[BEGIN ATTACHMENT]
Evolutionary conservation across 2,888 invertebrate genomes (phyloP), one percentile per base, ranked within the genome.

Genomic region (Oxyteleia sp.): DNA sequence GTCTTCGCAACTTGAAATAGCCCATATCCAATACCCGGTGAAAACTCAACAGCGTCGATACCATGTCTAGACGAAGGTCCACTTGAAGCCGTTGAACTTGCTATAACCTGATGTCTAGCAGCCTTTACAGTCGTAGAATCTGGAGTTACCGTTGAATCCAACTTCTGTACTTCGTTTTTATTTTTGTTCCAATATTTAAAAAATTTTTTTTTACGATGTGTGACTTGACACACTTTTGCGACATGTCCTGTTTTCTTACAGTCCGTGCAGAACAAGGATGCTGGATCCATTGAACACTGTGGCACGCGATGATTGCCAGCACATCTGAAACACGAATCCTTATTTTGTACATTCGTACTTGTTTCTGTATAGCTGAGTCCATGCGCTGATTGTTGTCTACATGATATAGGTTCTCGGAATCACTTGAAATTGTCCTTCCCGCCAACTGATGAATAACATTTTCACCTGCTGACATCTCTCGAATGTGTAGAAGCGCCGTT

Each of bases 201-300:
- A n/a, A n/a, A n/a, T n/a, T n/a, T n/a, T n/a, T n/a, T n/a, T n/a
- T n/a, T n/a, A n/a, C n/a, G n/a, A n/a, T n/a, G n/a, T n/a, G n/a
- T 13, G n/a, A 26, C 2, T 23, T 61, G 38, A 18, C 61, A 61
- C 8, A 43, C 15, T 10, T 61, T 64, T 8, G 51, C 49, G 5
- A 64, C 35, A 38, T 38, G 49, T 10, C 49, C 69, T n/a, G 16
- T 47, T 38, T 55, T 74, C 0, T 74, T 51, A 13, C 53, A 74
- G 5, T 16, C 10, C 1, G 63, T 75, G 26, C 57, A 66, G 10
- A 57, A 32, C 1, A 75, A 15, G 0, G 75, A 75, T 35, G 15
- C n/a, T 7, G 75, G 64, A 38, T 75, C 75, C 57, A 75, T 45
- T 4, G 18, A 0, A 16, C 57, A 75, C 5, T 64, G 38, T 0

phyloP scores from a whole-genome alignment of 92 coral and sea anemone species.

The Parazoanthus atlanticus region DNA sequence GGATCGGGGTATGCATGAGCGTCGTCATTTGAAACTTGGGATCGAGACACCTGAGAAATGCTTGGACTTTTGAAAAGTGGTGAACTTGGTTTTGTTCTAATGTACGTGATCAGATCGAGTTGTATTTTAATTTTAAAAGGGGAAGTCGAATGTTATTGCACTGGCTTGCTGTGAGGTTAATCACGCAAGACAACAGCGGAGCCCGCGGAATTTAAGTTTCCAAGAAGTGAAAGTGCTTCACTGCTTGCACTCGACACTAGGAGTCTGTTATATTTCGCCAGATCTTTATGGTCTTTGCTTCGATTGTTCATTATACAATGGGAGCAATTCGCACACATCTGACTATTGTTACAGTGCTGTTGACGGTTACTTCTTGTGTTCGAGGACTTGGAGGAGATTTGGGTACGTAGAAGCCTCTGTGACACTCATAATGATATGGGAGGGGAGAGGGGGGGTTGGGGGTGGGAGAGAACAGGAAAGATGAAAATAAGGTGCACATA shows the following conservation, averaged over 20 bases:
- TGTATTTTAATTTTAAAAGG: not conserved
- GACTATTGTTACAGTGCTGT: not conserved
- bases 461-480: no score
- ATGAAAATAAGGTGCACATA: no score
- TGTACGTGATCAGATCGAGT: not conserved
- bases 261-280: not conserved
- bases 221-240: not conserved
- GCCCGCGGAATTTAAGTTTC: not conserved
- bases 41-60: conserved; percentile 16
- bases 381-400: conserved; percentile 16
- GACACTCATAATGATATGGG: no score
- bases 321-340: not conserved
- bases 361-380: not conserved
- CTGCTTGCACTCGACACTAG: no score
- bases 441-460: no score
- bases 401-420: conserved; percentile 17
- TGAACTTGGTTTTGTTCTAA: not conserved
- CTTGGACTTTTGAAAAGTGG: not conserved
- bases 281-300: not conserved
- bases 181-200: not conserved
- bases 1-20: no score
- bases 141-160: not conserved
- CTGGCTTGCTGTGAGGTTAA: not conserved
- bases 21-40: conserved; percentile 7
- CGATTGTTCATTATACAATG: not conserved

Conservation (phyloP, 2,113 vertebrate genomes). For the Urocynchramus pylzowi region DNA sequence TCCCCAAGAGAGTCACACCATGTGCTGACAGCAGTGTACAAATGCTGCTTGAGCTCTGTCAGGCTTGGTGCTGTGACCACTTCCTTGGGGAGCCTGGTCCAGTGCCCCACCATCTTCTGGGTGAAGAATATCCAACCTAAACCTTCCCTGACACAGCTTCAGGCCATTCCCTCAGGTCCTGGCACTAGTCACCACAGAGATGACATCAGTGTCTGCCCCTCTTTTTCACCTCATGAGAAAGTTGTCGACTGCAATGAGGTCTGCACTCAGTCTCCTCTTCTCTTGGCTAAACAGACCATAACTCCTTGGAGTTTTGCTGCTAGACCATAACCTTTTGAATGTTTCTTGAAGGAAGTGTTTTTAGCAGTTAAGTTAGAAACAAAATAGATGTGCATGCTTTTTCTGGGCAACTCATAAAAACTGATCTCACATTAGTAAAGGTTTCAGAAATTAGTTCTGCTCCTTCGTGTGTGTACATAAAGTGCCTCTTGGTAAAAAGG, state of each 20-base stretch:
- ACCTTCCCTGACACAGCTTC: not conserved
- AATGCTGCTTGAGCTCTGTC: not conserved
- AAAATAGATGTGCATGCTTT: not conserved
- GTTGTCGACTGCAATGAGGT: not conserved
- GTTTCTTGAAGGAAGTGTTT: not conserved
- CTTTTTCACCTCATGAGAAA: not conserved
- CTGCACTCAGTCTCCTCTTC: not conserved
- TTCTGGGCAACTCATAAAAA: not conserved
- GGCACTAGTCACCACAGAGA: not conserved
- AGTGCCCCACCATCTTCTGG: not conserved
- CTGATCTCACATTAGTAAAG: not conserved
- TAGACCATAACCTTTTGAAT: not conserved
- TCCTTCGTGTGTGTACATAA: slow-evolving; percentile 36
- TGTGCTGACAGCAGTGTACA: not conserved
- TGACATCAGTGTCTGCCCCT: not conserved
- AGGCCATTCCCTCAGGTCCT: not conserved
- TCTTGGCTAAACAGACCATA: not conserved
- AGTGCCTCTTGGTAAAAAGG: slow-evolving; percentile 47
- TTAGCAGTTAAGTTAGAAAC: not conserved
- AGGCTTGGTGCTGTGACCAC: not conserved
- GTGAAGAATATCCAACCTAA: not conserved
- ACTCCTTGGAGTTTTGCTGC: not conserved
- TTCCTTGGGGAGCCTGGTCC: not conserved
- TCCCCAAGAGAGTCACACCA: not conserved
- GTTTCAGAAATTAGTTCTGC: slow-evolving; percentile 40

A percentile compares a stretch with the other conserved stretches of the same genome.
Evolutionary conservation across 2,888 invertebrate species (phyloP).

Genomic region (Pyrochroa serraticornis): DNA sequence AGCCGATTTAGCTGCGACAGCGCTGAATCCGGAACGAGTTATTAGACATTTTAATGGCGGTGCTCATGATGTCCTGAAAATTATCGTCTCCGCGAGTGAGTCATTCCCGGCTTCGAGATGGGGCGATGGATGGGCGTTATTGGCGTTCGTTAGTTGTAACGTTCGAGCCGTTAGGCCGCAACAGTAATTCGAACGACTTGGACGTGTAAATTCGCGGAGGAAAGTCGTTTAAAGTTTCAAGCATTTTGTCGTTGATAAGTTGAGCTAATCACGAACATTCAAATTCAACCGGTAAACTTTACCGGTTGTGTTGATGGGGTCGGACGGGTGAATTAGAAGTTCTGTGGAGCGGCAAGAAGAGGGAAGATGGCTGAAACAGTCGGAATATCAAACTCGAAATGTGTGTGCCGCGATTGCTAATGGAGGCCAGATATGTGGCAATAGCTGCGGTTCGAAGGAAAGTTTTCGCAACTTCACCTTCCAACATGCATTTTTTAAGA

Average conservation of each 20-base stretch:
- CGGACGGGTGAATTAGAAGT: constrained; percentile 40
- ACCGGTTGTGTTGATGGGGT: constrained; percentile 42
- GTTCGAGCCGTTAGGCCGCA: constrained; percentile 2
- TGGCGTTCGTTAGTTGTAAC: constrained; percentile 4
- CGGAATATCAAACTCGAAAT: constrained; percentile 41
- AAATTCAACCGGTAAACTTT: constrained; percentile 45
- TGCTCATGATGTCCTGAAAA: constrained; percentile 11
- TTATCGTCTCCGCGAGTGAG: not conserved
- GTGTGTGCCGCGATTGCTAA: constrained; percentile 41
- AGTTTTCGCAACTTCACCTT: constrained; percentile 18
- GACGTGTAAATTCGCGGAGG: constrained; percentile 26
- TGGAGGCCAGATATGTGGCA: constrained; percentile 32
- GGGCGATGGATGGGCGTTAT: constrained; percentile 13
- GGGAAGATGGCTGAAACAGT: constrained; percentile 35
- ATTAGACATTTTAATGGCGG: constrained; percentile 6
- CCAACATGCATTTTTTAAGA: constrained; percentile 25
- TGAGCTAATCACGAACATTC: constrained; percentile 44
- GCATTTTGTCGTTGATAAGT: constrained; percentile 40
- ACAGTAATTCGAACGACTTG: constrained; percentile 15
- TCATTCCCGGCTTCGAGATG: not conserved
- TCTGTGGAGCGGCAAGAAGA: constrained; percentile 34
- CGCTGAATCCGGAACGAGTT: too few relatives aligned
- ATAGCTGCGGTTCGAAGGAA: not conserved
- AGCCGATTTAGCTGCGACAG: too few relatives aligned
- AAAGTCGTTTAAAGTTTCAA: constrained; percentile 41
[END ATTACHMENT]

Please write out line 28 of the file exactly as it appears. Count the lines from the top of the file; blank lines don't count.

- bases 361-380: not conserved